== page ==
Swindling offers the following advice to readers:

  • Every complainer has their own motivations for behaving the way they do. Understanding their reality versus their outward reactions is key to helping them change their own behavior.
  • Workplace productivity can suffer from energy drains. Energy drains come in many forms including: technology and software that is complicated or not understood by its users; bottlenecks; too much work for a given timeframe; misaligned values between the company and workers; and depressing work environments.
  • Not all complaining is counterproductive. Constructive complaining can be beneficial to a company’s growth.
  • Changing chronic complainers into chronic contributors can go far to improving a company’s morale, promoting effective communication, and increasing productivity.

To download three free summaries, please visit our site.

Related book summaries in the BBS library: Make Difficult People Disappear, Three Signs of a Miserable JobEngagement Is Not Enough

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86407323Today’s economy, with its insatiable need for great ideas and effective implementation, does not reward stifling environments and underdeveloped staffs. Instead, it demands smart work at full throttle. To unleash productive power, organizations look to their leaders. Global competitors and the advancement of new technologies require leaders to be constantly in motion as they lead their organizations to success by creating cultures of transformation. In Leaders in Motion, Dr. Marta Wilson offers her proven method for unleashing the full potential of every organization by helping leaders tap their potential to create and motivate cultures of transformation and achievement.

Wilson offers the following advice to leaders wishing to spur cultural change in their companies:

  • The race to win organizational health, wealth, and creative power begins with personal mastery, and the journey toward personal mastery begins with a commitment to integrity.
  • Organizational transformation is based on personal transformation.
  • The starting point for authentic organizational transformation is the leader, who must be committed to personal transformation.
  • To master their enterprises and the interpersonal connections within them, leaders must first master themselves.
  • Transformation requires personal mastery built on authenticity, integrity, consciousness, and willingness to embrace change.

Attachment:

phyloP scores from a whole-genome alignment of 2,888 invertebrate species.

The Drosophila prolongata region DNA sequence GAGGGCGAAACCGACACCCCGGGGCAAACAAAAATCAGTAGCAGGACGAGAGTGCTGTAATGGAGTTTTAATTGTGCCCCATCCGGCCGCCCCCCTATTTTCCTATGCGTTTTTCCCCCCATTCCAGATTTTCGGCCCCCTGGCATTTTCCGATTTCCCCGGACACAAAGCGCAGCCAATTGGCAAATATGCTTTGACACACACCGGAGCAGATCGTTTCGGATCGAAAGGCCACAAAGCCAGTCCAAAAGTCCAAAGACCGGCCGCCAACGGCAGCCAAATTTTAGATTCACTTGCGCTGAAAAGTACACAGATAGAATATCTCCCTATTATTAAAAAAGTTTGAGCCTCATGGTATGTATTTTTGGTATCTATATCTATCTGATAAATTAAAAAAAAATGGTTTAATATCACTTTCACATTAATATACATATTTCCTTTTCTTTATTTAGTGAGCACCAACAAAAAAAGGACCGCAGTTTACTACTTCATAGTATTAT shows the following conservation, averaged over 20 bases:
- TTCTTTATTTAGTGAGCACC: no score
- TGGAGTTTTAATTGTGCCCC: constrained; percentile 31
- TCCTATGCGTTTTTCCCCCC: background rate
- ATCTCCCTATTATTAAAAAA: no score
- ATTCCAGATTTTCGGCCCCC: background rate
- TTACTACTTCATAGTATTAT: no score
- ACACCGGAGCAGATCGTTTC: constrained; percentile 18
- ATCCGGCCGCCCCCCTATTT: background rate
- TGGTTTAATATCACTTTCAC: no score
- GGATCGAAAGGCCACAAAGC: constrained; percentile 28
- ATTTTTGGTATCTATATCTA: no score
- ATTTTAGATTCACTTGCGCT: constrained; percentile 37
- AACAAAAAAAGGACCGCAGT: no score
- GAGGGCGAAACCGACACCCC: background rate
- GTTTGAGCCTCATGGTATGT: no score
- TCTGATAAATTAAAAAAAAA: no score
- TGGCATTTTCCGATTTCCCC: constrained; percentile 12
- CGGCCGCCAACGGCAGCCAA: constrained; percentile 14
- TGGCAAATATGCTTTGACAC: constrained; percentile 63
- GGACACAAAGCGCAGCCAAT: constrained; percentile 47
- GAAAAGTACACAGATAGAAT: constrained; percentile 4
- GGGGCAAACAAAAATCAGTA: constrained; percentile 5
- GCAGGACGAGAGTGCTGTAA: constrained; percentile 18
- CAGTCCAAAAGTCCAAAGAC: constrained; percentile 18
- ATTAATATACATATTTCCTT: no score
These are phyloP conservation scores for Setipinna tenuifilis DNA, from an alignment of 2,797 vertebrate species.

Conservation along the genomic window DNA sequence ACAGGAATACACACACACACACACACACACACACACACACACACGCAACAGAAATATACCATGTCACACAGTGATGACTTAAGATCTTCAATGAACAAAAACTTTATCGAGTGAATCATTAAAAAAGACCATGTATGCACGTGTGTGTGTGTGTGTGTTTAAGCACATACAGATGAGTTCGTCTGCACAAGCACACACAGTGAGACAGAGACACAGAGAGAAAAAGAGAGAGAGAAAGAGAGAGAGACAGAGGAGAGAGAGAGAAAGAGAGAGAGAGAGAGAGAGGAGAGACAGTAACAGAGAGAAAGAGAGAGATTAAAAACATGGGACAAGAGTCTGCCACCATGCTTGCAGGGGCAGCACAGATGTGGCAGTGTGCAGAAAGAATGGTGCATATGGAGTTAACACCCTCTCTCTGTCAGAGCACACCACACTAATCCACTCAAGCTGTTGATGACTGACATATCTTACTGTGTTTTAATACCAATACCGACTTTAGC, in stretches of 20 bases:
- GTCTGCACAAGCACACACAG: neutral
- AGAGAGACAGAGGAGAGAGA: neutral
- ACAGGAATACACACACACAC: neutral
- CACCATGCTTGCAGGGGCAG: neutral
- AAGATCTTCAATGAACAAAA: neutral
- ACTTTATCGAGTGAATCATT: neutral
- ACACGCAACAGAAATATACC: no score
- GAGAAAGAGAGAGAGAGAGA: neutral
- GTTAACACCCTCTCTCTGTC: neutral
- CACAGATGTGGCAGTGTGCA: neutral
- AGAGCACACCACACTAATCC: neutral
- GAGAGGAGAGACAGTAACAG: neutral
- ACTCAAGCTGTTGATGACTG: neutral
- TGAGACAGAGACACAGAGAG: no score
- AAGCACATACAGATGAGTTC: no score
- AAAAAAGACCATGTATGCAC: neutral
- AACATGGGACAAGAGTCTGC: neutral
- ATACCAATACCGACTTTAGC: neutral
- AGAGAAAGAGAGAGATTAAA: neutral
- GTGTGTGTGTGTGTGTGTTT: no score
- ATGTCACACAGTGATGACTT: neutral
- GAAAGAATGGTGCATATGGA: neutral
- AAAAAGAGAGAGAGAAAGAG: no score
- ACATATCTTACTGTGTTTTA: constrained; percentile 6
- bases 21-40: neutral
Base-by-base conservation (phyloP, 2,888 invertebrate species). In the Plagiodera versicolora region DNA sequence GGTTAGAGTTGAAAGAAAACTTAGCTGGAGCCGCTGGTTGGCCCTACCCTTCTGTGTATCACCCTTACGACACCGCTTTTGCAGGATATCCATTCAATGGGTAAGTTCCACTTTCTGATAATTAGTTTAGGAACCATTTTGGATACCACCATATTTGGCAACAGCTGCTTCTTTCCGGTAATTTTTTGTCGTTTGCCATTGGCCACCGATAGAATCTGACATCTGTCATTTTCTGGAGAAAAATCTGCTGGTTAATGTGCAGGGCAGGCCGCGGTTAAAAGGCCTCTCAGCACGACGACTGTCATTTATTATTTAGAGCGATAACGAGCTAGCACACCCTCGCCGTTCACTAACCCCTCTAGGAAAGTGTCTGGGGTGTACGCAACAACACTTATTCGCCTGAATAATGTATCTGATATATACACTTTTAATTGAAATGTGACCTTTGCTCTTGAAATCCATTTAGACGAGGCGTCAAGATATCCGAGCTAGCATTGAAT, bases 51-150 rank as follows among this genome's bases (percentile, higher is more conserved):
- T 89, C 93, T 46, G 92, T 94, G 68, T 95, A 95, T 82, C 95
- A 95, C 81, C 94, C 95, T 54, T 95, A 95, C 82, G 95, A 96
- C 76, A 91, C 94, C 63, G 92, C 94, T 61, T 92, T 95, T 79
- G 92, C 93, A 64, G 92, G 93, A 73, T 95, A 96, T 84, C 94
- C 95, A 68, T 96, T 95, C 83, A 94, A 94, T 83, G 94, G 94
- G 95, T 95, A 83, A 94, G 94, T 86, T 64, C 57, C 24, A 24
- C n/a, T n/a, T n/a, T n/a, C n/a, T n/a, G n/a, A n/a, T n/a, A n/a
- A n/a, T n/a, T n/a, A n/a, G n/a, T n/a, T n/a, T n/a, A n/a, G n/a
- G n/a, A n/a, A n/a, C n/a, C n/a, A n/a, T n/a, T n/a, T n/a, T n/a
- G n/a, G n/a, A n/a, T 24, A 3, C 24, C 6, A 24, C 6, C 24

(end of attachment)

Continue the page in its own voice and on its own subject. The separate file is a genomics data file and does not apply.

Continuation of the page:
• Learning how to practice new reactions is an essential element of transformation.

To download three free summaries, please visit our site.

Related book summaries in the BBS library: People Follow You, Positive Leadership, Corporate Culture

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Research has shown that when employees are focused and fully engaged, they are more productive at work. In Contented Cows Still Give Better Milk, Bill Catlette and Richard Hadden suggest that employees are more likely to happily work to the best of their abilities when their employers adopt leadership habits that make the organization a great place to work. They describe the practices that have helped top companies hire, cultivate, and retain satisfied employees that are dedicated to building wealth.

To download three free summaries, please visit our site.

Related book summaries in the BBS library: Happiness at Work, Make Work Great, Love ’em or Lose ’em

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Many people believe that permanently changing their habits is difficult, if not impossible. However, through behavior change, it is possible to significantly improve results in many different areas of life. In Change Anything, Kerry Patterson, Joseph Grenny, David Maxfield, Ron McMillan, and Al Switzler explain the science behind personal change, and define the steps that anyone can take to increase chances for success when attempting to transform their careers, health, financial situations, relationships, and more.

To download three free summaries, please visit our site.

Related book summaries in the BBS library: Change Your Questions, Change Your Life, The Personal Efficiency ProgramCreating Your Own Destiny